The Easiest Way to Make Baked Fish

The Easiest Way to Make Baked Fish

Here’s a familiar scenario: It’s time for dinner, and you’re not feeling overly (or at all) motivated.

So how can you whip up something healthy without putting out a ton of effort?

That’s where fish and veggies en papillote — the fancy term for cooking in parchment (or foil) packets — can save the day.

Baked fish in parchment pouches create an incredibly simple, delicious, and healthy meal that’s ready in under 30 minutes.

How to Bake Fish

The best part of cooking fish in parchment is that it’s completely hands-off, so you can relax while your dinner cooks.

  1. Preheat your oven to 400 degrees F.
  2. Cut a large piece of parchment paper into a heart shape. Layer your ingredients on one side of your “heart”: a fillet or two of fish, vegetables, seasonings, etc.
  3. Fold the other side over, then close it up by making small repeating folds.
  4. Place it on a cookie sheet.
  5. Bake for anywhere from 10–25 minutes (see below for cooking times).

Baked fish in parchment paper

How to Fold Parchment Paper

The easiest way to create your parchment pocket is to make one fold at a corner, and then make an additional fold every inch.

When you get to the final fold, if there is any extra parchment sticking out, tuck it underneath the packet. It’s important to make sure you get a tight seal to prevent any leakage.

(If you’re struggling, you can always lock it up with a few staples — probably not a Top Chef-approved move, but it gets the job done!)

Don’t have any parchment paper? Aluminum foil works in a pinch, but note that if you’re cooking with acidic flavors — like lemon juice, tomatoes, or white wine — they can pick up a metallic taste from the foil.

How Long to Bake Fish

Cooking time depends on whether you’re cooking fresh or frozen fish.

Here are the general cooking times for different types of fish:

  • Thin fillets (sole, trout, flounder): 10 minutes fresh, 12–13 minutes frozen
  • Thick fillets (salmon, cod, sea bass): 15 minutes fresh, 18–20 minutes frozen
  • Steak cuts (tuna, swordfish): 20 minutes fresh, 22–25 minutes frozen

A 400-degree oven is a safe temperature for all types of fish because it’s hot enough to cook quickly but not quite sizzling enough to burn the parchment paper.

You can check to see if your fish is done without opening the packet: Just press a finger quickly into the fish, through the wrapping. (Be careful if you’re using foil — it will be hot!)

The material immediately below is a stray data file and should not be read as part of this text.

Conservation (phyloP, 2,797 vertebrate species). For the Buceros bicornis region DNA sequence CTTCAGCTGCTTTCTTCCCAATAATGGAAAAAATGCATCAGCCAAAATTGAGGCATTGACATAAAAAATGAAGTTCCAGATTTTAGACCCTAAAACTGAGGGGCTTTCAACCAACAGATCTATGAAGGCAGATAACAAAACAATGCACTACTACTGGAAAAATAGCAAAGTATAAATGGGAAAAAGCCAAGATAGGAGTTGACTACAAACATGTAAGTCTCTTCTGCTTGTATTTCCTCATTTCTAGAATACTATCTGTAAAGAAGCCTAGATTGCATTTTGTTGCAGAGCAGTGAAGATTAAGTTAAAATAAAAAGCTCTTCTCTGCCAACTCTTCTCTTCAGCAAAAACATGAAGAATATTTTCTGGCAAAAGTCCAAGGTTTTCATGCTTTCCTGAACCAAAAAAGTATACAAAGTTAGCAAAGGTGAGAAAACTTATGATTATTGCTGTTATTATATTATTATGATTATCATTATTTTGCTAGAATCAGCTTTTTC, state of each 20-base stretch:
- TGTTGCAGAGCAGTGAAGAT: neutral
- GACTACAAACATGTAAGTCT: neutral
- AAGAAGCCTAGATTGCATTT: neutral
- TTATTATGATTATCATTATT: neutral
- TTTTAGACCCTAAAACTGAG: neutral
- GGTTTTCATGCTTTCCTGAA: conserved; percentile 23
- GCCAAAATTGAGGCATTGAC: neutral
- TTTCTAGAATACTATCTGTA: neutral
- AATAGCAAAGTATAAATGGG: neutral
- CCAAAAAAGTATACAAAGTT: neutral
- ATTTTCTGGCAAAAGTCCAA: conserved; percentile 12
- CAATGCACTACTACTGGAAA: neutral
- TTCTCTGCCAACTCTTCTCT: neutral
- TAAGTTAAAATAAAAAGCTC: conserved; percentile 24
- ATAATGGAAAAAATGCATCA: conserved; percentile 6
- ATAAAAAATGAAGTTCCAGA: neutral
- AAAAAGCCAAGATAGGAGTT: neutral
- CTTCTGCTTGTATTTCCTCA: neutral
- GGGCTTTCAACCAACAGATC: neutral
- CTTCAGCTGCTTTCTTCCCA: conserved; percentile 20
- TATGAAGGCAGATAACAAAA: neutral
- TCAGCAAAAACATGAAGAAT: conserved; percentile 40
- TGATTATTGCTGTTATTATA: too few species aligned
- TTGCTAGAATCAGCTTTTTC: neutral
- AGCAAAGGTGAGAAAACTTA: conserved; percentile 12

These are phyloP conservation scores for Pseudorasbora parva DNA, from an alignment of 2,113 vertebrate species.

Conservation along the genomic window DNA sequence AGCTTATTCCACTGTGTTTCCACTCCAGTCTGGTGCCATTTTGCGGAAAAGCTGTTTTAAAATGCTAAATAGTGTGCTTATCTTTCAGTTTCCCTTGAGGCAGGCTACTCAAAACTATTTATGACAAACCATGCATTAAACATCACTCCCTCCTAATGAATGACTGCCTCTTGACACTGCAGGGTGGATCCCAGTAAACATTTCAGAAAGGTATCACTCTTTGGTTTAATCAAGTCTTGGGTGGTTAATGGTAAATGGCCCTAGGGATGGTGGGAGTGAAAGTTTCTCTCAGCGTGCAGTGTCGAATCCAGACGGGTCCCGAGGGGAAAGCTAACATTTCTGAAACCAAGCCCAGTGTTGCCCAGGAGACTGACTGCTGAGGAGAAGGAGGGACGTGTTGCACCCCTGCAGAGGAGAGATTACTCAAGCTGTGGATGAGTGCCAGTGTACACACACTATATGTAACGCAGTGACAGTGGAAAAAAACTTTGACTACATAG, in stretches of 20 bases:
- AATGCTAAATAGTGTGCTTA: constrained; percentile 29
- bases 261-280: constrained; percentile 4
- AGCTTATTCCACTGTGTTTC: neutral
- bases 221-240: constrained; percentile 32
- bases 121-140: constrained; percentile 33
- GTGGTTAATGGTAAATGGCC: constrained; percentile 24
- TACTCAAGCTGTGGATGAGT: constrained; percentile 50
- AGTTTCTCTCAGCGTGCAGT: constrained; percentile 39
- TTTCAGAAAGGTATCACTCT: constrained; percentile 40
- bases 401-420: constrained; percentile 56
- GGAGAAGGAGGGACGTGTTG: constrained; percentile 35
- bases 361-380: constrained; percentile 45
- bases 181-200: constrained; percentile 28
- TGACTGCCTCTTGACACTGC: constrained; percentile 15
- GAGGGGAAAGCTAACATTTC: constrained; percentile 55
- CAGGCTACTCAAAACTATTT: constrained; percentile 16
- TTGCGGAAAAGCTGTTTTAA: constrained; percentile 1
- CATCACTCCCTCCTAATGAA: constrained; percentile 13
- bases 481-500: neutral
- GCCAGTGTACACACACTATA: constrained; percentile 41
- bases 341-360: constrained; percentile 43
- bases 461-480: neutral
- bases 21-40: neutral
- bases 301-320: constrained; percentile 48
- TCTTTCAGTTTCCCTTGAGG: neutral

It should feel firm and slightly springy. If it feels very soft, you’ve probably got a few minutes of cooking time left.

Add Your Vegetables

The world is your oyster when it comes to adding veggies, but you’ll want to choose ones that will cook at the same speed as the fish or they may end up crunchy or mushy.

Here are a few suggestions for guidance:

  • For thin fillets: Julienne peppers, slice mushrooms, or cut broccoli into tiny florets.
  • For thick fillets: Use quartered mushrooms, ¼-inch-thick slices of zucchini, or small knobs of cauliflower.
  • For steak cuts: Keep broccoli in full florets, bell peppers in large square chunks, and carrots in ¼-inch-wide segments.

Salmon, spices in parchment paper

How to Season Fish in Parchment Pouches

Because of the steaming that occurs in the sealed package, the fish get infused with whatever you flavor it with.

This means that for very few additional calories, you can add a big bang of taste.


Make a sweet mustard glaze with 2 tablespoons of whole-grain or Dijon mustard mixed with 1 teaspoon of pure maple syrup, and spread on top of fish and veggies.


Under the veggies, place a bed of mixed fresh herbs such as parsley, thyme, cilantro, rosemary, or sage.

Don’t worry about chopping the herbs — you’ll discard these before serving.


Sprinkle a chili powder blend over the ingredients and add a few squeezes of fresh lime juice.

If you happen to have any leftovers, you can add them to a healthy salad for the best desk salad ever.

Baked Fish Recipes

And if you’re not ready to go freestyle just yet, here are some baked fish recipes to get you started:

Hawaiian Salmon

Baked Salmon Dijon

Pistachio-Crusted Halibut

Get more healthy, 21 Day Fix fish recipes here!

The Bottom Line

The presentation is more fun than your average fish-and-veggie plate, so even though it’s technically a cooking shortcut, it feels fancier.

Harness your inner French chef and use cooking shears or a knife to slice through the center of the packet table-side.

With an aromatic puff of steam, dinner is served!